Pilots flying the transcontinental airmail did so in open-cockpit biplanes over wild territory with limited navigational aids. If it became necessary to land at some remote place before reaching one of the refueling landing strips, the pilot was the sole protector of the mail. The U.S. mail was important for citizens and commerce, carrying not only letters and documents, but also currency and payrolls.
American commercial aviation, as we know it today, began with the establishment of the airmail routes in 1926. It was a result of the Air Mail Act of 1925 (Kelly Act), which forced the USPOD to use commercial operators. Several new air carriers were formed to bid on the newly created “Contract Air Mail” (CAM) routes. Although the USPOD ceased flying the mail, it still regulated airmail rates and how the mail was carried, including the 1922 requirement that pilots be armed—a directive followed until the late 1940s. As airmail became more widely accepted, more CAM routes were established and the airmail carriers acquired larger aircraft to handle the ever increasing cargo. Seeking additional revenue, airmail carriers began selling tickets on their flights to adventurous passengers. What started with open-cockpit biplanes transformed into airlines operating multi-engine aircraft with full-service cabins.
Congress, seeking to lower the cost of airmail, enacted the Air Mail Act of 1930. The new law forced many small air carriers to merge in order to survive economically. As a result, United Aircraft & Transport Corporation (UATC) acquired four airmail carriers (Varney Air Lines, National Air Transport, Pacific Air Transport and Boeing Air Transport), adding to its conglomerate of aircraft manufacturing companies and becoming an aviation monopoly.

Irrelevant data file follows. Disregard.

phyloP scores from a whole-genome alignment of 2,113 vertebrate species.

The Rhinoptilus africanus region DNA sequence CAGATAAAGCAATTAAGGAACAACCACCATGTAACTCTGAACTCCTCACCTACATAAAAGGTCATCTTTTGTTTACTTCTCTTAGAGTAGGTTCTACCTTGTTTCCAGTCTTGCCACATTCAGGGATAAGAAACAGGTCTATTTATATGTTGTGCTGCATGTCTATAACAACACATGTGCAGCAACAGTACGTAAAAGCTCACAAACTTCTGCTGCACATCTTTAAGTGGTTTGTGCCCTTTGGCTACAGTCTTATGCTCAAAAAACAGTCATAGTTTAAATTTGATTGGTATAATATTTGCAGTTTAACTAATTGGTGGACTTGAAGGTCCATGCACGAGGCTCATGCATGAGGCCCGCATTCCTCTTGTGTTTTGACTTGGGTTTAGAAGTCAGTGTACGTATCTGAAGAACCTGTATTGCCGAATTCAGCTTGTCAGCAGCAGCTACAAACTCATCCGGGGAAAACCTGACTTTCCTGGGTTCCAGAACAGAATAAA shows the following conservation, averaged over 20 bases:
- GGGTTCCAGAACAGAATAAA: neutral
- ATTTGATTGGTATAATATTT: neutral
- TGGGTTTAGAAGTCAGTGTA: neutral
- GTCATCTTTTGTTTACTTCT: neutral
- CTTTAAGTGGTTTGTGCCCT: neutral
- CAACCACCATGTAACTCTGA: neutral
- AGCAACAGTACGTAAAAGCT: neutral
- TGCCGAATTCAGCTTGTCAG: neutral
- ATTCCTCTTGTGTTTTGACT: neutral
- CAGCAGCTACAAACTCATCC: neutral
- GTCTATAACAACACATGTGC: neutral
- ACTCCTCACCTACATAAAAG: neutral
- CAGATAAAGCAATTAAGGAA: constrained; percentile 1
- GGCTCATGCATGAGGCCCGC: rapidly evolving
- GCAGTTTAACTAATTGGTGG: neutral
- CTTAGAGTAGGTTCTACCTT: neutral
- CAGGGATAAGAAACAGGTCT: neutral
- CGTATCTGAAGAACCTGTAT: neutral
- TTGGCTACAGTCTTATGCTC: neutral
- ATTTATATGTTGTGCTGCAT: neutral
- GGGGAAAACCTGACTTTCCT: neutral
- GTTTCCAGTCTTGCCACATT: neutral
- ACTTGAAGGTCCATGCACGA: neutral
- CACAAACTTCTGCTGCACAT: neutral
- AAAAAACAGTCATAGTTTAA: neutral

In February 1934, a scandal involving corruption with contract bidding was uncovered. Consequently, President Franklin D. Roosevelt cancelled all commercial contracts and assigned the Army Air Corps to fly the airmail routes. The Army pilots’ unfamiliarity with the routes, the use of aircraft not designed for cargo and the fact that they were often flying in extreme weather led to numerous accidents and deaths. As a result, airmail rates skyrocketed—accidents elevated costs—and highlighted the need for commercial competition, resulting in the Air Mail Act of 1934. This law brought about renewed bidding on CAM routes and required aviation holding companies like UATC to break up—no longer could one company produce aircraft and run an airline. As a result, in 1934, UATC and its four airlines were restructured into one airline named “United Air Lines.” The United Air Lines name was already in use years earlier by the department that oversaw these four airlines.